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Toronto dance program aims to keep Indigenous youth in school

Outside Looking In founder Tracee Smith, a member of the Missanabie Cree First Nation, started the program after realizing kids were dropping out of school simply from lack of motivation.

Students participating in dance rehearsals at Brantford training camp ahead of the big performance in Toronto this week.

Photos courtesy: Keesic Douglas

Students participating in dance rehearsals at Brantford training camp ahead of the big performance in Toronto this week.

There’s a special group of performers coming to the Sony Centre for the Performing Arts this week.

It’s made up of nearly 80 young dancers from Indigenous communities across the country, many of whom would have probably dropped out of school had they not found a motivator.

That’s right. As dropout rates among Indigenous schools continue to be high – a report from the C.D. Howe Institute last year showed only four out of 10 youth living on reserves were finishing high school – an initiative started in Toronto uses dance classes to keep kids in school.

Outside Looking In founder and professional dancer Tracee Smith, a member of the Missanabie Cree First Nation, started the program after realizing kids were dropping out of school simply from lack of motivation.

“Dance and music are very big in our culture,” she said Sunday from a training camp in Brantford, where she was helping the kids go through rehearsals for the big show. “It resonates with them and gives them a reason to come back to school and actually stay focused.”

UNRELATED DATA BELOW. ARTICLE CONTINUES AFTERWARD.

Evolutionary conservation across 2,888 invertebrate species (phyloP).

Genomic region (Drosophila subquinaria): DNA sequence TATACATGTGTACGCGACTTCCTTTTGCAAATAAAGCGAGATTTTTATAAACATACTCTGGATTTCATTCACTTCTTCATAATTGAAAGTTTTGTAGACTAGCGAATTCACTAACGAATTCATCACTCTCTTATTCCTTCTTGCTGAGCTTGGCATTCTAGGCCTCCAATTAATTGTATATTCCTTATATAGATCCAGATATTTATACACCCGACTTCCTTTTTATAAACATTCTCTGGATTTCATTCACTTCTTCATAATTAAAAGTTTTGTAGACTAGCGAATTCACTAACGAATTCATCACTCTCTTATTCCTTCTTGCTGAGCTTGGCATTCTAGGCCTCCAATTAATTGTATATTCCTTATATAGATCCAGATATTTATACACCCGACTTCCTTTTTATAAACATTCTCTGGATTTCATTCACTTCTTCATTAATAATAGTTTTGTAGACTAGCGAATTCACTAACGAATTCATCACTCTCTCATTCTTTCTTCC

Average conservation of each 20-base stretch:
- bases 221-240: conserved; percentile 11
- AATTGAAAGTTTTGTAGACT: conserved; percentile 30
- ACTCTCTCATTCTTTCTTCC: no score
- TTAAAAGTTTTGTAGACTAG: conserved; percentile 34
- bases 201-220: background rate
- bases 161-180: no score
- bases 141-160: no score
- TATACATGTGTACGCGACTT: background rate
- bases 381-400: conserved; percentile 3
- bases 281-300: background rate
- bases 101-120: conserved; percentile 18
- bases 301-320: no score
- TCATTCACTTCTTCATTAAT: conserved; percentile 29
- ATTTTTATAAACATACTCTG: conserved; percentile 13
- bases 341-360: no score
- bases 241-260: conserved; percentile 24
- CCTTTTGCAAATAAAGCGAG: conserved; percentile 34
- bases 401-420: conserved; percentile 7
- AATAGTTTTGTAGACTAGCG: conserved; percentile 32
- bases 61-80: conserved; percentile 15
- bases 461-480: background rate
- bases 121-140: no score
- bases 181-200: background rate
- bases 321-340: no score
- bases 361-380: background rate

Reasons for dropping out vary, said Smith. Many parents went to residential schools and don’t have good memories to pass on to their kids. There’s a lack of resources in Indigenous communities to properly support good education. Parents themselves may have dropped out, and so school isn’t a priority for their families.

Through this dance program, students who get good grades and good attendance are rewarded with a trip to Toronto to perform live on stage, something Smith described as a dream to some of these kids.

“It’s like an alternative to organized sports,” she said, noting the program boosts the kids’ confidence by being physically fit and mentally focused. “They hit the big stage and see the audience clapping for them, which makes them realize that they’re actually talented.”

See the show:

  • This year’s Outside Looking In performance will take place this Thursday at Sony Centre for the Performing Arts, starting 7:30 p.m. More information can be found at olishow.com

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